I recently attended a conference on infrastructure investing, and it struck me how similar the processes are (or at least should be) to the world of HR. Infrastructure is never one thing. You need the ideas and opinions of teams: designers and engineers, investors and champions, stakeholders and users.
When all of that is put together and collaborated on, there is a better chance for success to build that road or bridge or community centre, in an efficient and cost-effective manner.
The same is true for HR. Whether it is the HR software systems you are putting in place to manage people, the therapies and benefits you offer, the hiring practices you employ, or any host of services the HR function provides to the workplace, there needs to be teams and designers and buy-in at all levels to make it work — the idea being that an HR infrastructure will function better when all pieces are put in place collaboratively and with proper planning. It must start with a need and/or community (employee buy-in) and also buy-in at the top levels where the money flows. Then you can build the teams and processes to engineer the right solutions for your workplace.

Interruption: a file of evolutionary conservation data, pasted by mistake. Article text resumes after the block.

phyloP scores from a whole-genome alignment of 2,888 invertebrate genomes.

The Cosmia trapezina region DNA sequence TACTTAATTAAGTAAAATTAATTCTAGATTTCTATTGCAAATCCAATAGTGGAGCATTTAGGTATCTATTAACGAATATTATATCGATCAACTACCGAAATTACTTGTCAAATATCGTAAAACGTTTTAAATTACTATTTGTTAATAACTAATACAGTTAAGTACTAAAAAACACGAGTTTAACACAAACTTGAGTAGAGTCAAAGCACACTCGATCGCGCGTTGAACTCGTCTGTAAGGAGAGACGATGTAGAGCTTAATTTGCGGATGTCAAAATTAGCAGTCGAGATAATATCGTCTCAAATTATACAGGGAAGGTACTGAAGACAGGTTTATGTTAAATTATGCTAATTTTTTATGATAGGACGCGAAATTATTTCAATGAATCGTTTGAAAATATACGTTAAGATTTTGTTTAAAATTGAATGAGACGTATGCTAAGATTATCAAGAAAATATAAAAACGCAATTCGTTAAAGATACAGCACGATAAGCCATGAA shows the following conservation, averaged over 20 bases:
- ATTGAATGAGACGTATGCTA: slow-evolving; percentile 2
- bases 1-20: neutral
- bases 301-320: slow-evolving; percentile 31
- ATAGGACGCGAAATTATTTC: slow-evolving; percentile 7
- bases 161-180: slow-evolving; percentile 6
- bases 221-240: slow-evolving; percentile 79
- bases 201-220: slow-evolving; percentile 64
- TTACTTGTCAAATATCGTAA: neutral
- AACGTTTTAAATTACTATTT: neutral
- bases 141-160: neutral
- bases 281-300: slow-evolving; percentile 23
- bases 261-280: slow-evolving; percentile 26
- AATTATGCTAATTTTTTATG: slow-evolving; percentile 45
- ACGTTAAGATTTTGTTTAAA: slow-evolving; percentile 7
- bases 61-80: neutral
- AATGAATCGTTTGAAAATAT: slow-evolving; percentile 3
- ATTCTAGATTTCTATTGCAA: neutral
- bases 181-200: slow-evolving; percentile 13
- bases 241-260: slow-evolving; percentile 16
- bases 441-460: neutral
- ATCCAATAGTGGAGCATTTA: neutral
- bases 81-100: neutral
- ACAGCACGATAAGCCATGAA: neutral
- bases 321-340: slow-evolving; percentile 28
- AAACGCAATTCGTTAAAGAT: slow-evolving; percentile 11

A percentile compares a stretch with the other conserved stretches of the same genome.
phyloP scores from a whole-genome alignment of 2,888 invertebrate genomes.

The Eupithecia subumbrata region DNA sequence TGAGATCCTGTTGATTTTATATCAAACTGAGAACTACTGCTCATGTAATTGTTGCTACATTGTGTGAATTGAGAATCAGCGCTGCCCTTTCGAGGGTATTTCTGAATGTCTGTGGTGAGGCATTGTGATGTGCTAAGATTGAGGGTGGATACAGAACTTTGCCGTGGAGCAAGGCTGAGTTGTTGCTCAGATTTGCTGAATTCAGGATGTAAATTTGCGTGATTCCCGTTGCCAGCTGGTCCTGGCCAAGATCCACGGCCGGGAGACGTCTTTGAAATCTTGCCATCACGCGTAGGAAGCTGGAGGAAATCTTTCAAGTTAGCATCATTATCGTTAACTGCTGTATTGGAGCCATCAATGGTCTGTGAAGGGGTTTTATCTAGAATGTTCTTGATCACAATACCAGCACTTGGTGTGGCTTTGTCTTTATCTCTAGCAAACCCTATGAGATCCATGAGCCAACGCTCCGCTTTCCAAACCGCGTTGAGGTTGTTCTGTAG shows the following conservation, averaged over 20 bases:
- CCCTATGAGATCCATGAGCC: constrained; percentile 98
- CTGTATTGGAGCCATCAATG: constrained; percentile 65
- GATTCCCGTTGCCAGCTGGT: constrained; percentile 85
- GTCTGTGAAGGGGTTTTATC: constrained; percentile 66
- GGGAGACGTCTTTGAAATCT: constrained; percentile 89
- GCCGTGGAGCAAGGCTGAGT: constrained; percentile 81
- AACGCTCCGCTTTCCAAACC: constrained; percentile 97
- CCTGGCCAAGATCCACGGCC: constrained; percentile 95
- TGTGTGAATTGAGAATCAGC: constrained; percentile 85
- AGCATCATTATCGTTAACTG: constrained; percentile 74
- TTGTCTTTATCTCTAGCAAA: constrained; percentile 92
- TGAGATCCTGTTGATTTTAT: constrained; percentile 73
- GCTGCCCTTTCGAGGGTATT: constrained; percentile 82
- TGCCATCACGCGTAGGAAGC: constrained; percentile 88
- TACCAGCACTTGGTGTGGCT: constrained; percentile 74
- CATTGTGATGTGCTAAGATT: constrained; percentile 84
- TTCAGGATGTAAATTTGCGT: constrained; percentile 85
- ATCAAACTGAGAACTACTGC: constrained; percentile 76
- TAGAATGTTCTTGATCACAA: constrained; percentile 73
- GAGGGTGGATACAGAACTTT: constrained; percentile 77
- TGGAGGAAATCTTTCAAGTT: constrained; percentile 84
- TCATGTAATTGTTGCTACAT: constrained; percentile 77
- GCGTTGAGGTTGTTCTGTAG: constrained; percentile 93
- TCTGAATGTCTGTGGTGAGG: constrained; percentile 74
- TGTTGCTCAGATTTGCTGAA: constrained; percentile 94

Planning is the first stage. Building is the second stage. The third stage, and arguably the most important stage, is maintenance. Just like infrastructure, a long-term maintenance plan is essential to ensure the time and money spent is worth the effort.
Without it, infrastructure breaks down quickly, and you’ll have to double your efforts and costs down the road (pun intended).
It will be hard to reach “point B” without the right planning and maintenance in place.